Sunday, December 22, 2013

Compression Garments: Moving Into Athletics

By: John Hobbs, MS. Source Endurance Senior Consultant

                Previously, we discussed the mechanism by which compression garments aid people from a healthcare perspective as well as how their mechanism of action may not work in athletes.   However, as often seen in science and medicine, tools can be employed in ways not originally intended with great benefit. This is often due to some other mechanism of action.  So, appropriately, the data assessing the actual efficacy of the tool is important.  As a result, we review several recent studies regarding the use of compression garments as training and recovery tools.
                Very little evidence can be found in recent literature supporting the use of compression stockings during or after exercise.  Studies vary from compari
ng explosive type movements to submaximal endurance activity.  For instance, Dufield and Portlus (2007) had cricket players wear compression garments with sprinting and throwing exercise.  No benefit was seen in a second round of testing in sprint, throwing and submaximal exercise performance.  This has been confirmed when looking at training with repeated bouts of high intensity activity (Duffield et al. 2008; Pruscino, Halson, & Hargreaves 2013).  Measuring common physiological variables, researchers have shown a lack of benefit when comparing VO2max and blood lactate levels when the garments are worn during exercise.  Further, there was no difference in performance in well trained athletes when comparing compression stockings, socks, and whole body garments (Sperlich et al. 2010).
                Commonly, as coaches we emphasize the principal of specificity in training.  This is the idea that training has to be tailored to the sport and specific to its demands.  Scientific literature also falls under this principal when evaluating variables.  And as such, research specific to endurance performance has been done to evaluate the effectiveness of compression garments.  Ali, Cane, and Snow (2010) found that 10K run performance was not affected when compression garments were worn during the event. More specific to cycling, no benefit was seen during time trial performance.  Additionally, a positive effect under the theory of improved circulation was not seen in regards to lactate threshold, VO2, heart rate, and gas exchange at the working muscle (Scanlan, Dascombe, Reaburn, & Osborne 2008).  And while not performed with endurance sports, the work of Montgomery et al. (2008) evaluated the efficacy of the garments under three day tournament conditions with basketball players.  This would be similar to a stage race or a weekend with racing on consecutive days.  Again, a benefit with compression garments as a recovery modality was not seen.  This is especially true when compared to cold water therapy, which, in itself has its own strengths and weaknesses.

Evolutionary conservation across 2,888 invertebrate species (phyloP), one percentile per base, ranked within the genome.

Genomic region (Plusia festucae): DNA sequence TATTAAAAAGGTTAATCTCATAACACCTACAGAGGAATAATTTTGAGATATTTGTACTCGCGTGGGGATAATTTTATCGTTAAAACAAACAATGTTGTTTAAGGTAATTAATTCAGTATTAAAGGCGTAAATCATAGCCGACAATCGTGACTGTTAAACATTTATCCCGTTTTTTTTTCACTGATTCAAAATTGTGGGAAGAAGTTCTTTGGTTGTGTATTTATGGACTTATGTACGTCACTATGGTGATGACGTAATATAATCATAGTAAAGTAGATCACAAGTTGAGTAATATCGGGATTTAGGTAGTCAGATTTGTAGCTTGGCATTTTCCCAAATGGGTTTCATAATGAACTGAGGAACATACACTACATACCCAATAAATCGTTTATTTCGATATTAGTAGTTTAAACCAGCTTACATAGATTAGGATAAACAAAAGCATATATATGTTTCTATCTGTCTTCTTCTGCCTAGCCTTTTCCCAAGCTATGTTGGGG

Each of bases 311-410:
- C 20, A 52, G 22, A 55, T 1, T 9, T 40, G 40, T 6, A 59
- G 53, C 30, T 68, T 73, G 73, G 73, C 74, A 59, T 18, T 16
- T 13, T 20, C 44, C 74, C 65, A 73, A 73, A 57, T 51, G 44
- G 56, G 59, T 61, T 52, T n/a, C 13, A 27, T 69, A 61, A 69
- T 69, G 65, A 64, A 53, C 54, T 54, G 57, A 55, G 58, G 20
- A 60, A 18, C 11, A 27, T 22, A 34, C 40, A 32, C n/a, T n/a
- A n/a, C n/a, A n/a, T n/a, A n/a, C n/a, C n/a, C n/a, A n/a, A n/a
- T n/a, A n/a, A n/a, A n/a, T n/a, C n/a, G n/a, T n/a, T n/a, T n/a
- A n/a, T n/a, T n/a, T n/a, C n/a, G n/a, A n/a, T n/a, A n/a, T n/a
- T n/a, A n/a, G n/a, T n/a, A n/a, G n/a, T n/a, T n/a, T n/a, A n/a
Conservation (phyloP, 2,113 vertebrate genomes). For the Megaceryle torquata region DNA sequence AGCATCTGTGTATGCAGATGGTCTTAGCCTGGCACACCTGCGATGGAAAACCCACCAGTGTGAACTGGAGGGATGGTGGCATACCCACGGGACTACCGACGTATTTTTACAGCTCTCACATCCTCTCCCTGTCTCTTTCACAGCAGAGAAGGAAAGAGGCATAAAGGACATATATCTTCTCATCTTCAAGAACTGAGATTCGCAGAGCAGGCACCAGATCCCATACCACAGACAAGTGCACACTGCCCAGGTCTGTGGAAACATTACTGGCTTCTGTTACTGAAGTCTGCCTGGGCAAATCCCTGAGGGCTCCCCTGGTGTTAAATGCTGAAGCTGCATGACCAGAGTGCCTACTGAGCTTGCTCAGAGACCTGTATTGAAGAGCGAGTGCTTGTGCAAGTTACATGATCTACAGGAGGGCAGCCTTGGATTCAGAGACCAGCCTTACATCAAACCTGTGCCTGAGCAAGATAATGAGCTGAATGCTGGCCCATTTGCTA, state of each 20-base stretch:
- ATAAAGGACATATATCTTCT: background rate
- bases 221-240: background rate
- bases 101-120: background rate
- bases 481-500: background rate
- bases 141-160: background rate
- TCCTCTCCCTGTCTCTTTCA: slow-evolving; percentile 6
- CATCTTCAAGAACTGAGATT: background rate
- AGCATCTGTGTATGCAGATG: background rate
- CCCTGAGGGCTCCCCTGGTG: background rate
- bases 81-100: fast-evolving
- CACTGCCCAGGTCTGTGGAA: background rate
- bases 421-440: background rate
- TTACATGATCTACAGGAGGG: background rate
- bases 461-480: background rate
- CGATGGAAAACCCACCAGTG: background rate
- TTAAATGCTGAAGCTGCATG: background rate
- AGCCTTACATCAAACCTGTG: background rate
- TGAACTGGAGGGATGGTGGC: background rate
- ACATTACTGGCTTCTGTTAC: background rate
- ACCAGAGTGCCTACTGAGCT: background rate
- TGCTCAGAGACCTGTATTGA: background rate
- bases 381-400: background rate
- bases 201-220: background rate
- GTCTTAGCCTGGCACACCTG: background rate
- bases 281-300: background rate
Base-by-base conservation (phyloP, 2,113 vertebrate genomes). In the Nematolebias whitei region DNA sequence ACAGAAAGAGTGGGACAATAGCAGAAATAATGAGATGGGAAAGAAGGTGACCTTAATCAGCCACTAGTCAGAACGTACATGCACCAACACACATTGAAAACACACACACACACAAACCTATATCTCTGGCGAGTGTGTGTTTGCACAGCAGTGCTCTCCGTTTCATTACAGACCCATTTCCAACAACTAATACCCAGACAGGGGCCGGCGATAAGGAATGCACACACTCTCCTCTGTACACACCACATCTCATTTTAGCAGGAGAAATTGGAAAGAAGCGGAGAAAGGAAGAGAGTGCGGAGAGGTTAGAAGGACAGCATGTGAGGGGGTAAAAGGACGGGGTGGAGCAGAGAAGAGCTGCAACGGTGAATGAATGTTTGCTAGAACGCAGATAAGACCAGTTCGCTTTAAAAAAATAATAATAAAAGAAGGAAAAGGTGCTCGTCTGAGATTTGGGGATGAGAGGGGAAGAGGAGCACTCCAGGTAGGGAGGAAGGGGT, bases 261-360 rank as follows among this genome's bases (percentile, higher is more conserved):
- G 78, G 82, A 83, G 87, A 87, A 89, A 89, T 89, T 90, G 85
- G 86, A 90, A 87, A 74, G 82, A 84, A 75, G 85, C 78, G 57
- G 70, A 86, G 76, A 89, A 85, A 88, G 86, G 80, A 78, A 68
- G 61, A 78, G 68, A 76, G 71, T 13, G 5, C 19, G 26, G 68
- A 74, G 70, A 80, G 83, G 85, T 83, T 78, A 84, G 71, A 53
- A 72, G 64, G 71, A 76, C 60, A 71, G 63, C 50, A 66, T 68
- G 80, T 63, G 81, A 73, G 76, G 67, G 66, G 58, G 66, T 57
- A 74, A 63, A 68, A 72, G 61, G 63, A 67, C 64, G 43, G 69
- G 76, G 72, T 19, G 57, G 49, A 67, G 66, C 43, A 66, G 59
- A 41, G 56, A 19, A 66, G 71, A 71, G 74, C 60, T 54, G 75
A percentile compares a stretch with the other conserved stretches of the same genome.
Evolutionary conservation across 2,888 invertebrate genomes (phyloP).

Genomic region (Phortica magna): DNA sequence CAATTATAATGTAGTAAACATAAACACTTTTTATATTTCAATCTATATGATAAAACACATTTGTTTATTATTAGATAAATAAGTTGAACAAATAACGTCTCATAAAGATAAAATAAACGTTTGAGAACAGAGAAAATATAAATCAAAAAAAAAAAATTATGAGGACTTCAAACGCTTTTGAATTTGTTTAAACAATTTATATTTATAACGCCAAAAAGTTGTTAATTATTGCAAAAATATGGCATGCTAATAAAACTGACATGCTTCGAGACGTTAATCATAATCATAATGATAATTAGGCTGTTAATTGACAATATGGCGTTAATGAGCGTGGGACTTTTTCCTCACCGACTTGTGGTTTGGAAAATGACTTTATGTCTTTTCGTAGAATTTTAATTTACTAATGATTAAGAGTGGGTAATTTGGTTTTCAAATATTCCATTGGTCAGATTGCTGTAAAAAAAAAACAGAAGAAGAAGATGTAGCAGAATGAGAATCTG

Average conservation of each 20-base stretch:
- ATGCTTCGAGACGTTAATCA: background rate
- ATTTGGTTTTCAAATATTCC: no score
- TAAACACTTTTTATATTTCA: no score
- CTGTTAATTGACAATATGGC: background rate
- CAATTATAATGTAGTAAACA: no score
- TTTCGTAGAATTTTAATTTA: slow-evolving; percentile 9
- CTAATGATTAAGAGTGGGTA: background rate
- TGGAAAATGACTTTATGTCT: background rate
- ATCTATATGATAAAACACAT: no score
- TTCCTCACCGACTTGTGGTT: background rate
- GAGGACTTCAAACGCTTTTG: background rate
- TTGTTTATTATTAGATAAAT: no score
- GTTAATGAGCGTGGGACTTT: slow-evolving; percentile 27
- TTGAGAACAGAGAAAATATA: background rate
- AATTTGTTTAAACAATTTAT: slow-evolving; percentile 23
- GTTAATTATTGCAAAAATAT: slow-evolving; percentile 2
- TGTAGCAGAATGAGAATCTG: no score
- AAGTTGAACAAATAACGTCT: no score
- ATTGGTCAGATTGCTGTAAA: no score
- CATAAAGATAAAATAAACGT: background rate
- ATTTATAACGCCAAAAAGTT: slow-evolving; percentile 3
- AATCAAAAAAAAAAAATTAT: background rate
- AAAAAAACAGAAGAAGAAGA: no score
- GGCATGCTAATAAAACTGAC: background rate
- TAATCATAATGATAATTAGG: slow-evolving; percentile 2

With the bulk of the data showing a lack of support for the use of compression garments, it is important to note that there have been studies showing possible benefits.  Several of these studies, their applicability to competition, as well as issues with the designs and finding will be evaluated in the next posting.

Tuesday, November 12, 2013

Compression Garments, Part I: Before they were used for sport

By John Hobbs, MS. Senior Consultant

                Working in the complimentary fields of medicine and exercise physiology can provide insight in to new ideas and products.   It can also aid in teasing out how the theories behind various practices are developed.  An example of this is the use of compression garments to aid recovery and increase performance.  While increased recovery or enhance performance, regardless of the mechanism of action, is beneficial, a review of literature reveals little data supporting the benefit of compression garments in athletes.  Over the next several postings, the efficacy of compression stocking use in athletes will be evaluated.